Veterinary Medicine Mobility Act Awaits President's Signature
The unanimous passage in both the House and Senate of the Veterinary Medicine Mobility Bill demonstrates that common sense can prevail. The bill now awaits the President’s signature to become law. Why the need for such a law? Well, beginning
in 2012, large animal and equine veterinarians who identified their residential address as their principal place of business began receiving notices from the Drug Enforcement Agency that they were in violation of the Controlled Substances Act.
For more than 40 years, the DEA had recognized the unique circumstances surrounding the veterinary profession and provided them with the flexibility they needed to treat their animal patients in the field.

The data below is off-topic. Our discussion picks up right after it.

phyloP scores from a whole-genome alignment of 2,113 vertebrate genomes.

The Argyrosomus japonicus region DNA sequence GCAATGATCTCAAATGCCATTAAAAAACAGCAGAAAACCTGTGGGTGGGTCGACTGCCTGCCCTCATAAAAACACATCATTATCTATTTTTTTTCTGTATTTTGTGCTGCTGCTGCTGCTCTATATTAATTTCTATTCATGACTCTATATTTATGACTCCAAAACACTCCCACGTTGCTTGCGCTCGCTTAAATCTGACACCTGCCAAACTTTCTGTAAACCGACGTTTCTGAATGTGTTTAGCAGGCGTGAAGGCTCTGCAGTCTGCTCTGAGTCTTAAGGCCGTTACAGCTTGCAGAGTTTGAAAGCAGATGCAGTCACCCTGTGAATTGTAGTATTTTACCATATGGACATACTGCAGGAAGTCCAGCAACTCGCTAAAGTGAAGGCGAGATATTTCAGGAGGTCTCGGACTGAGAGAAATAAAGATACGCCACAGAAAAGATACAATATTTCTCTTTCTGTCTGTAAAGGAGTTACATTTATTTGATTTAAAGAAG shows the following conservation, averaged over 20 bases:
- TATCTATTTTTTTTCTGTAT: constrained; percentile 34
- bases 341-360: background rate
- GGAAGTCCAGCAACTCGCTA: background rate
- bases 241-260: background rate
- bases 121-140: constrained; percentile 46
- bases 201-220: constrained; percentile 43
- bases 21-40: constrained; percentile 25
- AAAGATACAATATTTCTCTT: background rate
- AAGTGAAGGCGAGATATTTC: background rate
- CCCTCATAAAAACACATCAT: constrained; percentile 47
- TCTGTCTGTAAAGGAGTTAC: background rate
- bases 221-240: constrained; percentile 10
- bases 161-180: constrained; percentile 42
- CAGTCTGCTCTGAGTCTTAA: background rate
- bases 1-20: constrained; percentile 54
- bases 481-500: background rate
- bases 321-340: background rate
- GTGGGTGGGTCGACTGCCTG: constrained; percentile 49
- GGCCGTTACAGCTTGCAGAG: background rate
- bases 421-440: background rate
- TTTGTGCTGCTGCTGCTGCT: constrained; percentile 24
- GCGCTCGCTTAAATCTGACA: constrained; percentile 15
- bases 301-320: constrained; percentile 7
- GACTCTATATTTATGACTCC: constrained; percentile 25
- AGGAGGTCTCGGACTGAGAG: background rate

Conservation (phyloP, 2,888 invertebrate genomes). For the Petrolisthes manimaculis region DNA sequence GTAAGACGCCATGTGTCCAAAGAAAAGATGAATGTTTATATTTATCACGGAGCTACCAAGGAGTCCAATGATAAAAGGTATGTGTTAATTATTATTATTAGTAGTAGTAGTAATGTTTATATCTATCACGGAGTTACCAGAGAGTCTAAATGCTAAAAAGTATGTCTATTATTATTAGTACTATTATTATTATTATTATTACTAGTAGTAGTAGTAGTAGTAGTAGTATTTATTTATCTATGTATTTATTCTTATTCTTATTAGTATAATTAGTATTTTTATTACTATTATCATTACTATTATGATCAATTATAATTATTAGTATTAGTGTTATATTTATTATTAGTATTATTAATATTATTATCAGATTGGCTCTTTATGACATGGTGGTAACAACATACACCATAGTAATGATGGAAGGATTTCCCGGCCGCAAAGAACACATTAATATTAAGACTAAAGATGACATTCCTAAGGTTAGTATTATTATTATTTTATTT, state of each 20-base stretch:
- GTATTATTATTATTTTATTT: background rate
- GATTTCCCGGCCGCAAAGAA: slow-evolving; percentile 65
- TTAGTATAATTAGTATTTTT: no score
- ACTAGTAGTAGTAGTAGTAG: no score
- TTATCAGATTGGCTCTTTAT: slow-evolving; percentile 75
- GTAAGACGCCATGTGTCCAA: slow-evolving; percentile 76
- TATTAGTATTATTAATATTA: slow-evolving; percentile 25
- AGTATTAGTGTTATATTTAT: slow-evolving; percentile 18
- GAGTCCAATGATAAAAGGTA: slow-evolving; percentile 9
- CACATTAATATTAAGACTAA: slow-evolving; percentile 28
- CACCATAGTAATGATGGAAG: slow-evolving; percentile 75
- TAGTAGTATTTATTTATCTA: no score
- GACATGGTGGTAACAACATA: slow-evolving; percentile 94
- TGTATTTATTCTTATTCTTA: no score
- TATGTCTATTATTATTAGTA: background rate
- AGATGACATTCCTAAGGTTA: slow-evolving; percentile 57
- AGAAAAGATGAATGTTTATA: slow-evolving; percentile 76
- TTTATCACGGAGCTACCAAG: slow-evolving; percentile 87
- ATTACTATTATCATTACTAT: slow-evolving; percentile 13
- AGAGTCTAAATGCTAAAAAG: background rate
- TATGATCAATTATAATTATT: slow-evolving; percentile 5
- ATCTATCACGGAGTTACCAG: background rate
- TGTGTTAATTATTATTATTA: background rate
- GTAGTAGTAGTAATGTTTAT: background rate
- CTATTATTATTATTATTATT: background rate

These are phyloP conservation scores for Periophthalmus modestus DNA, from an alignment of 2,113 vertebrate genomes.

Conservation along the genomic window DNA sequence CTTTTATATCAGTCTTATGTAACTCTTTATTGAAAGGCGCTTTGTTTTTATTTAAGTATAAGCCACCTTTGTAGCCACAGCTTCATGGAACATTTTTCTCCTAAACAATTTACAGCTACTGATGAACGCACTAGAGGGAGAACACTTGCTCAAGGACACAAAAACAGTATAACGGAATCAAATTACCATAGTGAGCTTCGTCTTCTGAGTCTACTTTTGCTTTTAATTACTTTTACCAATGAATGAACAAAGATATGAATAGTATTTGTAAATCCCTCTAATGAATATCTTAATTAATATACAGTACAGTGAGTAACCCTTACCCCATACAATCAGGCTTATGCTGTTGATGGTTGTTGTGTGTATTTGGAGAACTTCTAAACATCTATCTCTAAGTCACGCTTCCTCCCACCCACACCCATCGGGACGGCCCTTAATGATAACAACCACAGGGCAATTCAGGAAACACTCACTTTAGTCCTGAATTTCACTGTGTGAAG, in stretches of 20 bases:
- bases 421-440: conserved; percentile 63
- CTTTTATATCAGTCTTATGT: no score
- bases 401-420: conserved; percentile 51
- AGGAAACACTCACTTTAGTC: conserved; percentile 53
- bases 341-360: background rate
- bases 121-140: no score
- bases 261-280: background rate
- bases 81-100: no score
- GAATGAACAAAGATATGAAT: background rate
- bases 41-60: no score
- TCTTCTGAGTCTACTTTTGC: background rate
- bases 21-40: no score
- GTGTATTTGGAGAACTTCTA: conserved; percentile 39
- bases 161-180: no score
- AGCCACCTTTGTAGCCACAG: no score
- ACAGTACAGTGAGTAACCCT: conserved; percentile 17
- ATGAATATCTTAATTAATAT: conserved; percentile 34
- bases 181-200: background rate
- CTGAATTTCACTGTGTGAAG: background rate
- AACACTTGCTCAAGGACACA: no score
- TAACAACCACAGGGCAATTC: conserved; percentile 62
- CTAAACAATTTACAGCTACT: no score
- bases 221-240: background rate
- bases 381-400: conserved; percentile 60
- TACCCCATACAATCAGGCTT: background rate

One of the co-sponsors of the House version of this bill that passed two weeks ago, Congressman Kurt Schrader of Oregon shared the reason behind the need for this bill.
Schrader: “DEA in its exuberance unfortunately was unwilling to grant a waver — a common sense waver administratively — and forced Congressman Yoho and myself to go to a statutory change — lots of tax payer money, lots of time by the committees. But it is unfortunately necessary but the good news for America is that common sense does prevails lots of times in this great Congress. The DEA Veterinary Medicine Mobility Act allowing veterinarians simply to do what they have done before which is carry controlled substances safely to treat and dispense to protect their patients in the field.”